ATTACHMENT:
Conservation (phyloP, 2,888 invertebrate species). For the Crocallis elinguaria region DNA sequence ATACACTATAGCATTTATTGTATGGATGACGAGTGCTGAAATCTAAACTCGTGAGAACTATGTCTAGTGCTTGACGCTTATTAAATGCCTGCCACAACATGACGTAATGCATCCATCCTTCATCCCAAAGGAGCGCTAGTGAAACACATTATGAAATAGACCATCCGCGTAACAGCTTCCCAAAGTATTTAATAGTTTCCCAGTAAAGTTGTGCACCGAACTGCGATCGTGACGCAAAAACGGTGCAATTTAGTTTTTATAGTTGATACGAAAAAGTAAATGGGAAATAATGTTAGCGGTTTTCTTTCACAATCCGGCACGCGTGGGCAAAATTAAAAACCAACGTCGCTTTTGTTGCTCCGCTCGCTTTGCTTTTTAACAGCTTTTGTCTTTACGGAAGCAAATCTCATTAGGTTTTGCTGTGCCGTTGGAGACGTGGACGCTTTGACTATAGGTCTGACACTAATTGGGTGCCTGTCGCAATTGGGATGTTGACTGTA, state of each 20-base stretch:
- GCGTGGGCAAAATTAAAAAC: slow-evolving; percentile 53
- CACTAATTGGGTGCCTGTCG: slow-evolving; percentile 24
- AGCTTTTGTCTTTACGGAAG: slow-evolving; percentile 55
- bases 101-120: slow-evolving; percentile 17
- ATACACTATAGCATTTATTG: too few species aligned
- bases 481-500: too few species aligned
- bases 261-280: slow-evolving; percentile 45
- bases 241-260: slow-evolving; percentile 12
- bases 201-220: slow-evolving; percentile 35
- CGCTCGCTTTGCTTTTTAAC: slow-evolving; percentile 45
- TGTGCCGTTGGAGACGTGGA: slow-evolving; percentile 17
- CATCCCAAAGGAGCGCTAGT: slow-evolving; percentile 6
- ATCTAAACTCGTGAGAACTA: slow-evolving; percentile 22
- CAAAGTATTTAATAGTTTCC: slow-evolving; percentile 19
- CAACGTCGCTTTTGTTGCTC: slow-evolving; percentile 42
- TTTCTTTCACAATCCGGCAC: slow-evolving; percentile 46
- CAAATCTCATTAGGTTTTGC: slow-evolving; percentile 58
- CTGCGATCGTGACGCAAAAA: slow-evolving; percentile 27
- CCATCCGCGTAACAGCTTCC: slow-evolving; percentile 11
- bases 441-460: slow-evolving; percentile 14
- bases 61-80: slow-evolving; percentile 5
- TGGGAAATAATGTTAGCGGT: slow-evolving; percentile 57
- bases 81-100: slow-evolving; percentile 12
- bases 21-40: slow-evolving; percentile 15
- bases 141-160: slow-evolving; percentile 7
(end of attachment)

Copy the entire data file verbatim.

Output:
Conservation (phyloP, 2,888 invertebrate species). For the Crocallis elinguaria region DNA sequence ATACACTATAGCATTTATTGTATGGATGACGAGTGCTGAAATCTAAACTCGTGAGAACTATGTCTAGTGCTTGACGCTTATTAAATGCCTGCCACAACATGACGTAATGCATCCATCCTTCATCCCAAAGGAGCGCTAGTGAAACACATTATGAAATAGACCATCCGCGTAACAGCTTCCCAAAGTATTTAATAGTTTCCCAGTAAAGTTGTGCACCGAACTGCGATCGTGACGCAAAAACGGTGCAATTTAGTTTTTATAGTTGATACGAAAAAGTAAATGGGAAATAATGTTAGCGGTTTTCTTTCACAATCCGGCACGCGTGGGCAAAATTAAAAACCAACGTCGCTTTTGTTGCTCCGCTCGCTTTGCTTTTTAACAGCTTTTGTCTTTACGGAAGCAAATCTCATTAGGTTTTGCTGTGCCGTTGGAGACGTGGACGCTTTGACTATAGGTCTGACACTAATTGGGTGCCTGTCGCAATTGGGATGTTGACTGTA, state of each 20-base stretch:
- GCGTGGGCAAAATTAAAAAC: slow-evolving; percentile 53
- CACTAATTGGGTGCCTGTCG: slow-evolving; percentile 24
- AGCTTTTGTCTTTACGGAAG: slow-evolving; percentile 55
- bases 101-120: slow-evolving; percentile 17
- ATACACTATAGCATTTATTG: too few species aligned
- bases 481-500: too few species aligned
- bases 261-280: slow-evolving; percentile 45
- bases 241-260: slow-evolving; percentile 12
- bases 201-220: slow-evolving; percentile 35
- CGCTCGCTTTGCTTTTTAAC: slow-evolving; percentile 45
- TGTGCCGTTGGAGACGTGGA: slow-evolving; percentile 17
- CATCCCAAAGGAGCGCTAGT: slow-evolving; percentile 6
- ATCTAAACTCGTGAGAACTA: slow-evolving; percentile 22
- CAAAGTATTTAATAGTTTCC: slow-evolving; percentile 19
- CAACGTCGCTTTTGTTGCTC: slow-evolving; percentile 42
- TTTCTTTCACAATCCGGCAC: slow-evolving; percentile 46
- CAAATCTCATTAGGTTTTGC: slow-evolving; percentile 58
- CTGCGATCGTGACGCAAAAA: slow-evolving; percentile 27
- CCATCCGCGTAACAGCTTCC: slow-evolving; percentile 11
- bases 441-460: slow-evolving; percentile 14
- bases 61-80: slow-evolving; percentile 5
- TGGGAAATAATGTTAGCGGT: slow-evolving; percentile 57
- bases 81-100: slow-evolving; percentile 12
- bases 21-40: slow-evolving; percentile 15
- bases 141-160: slow-evolving; percentile 7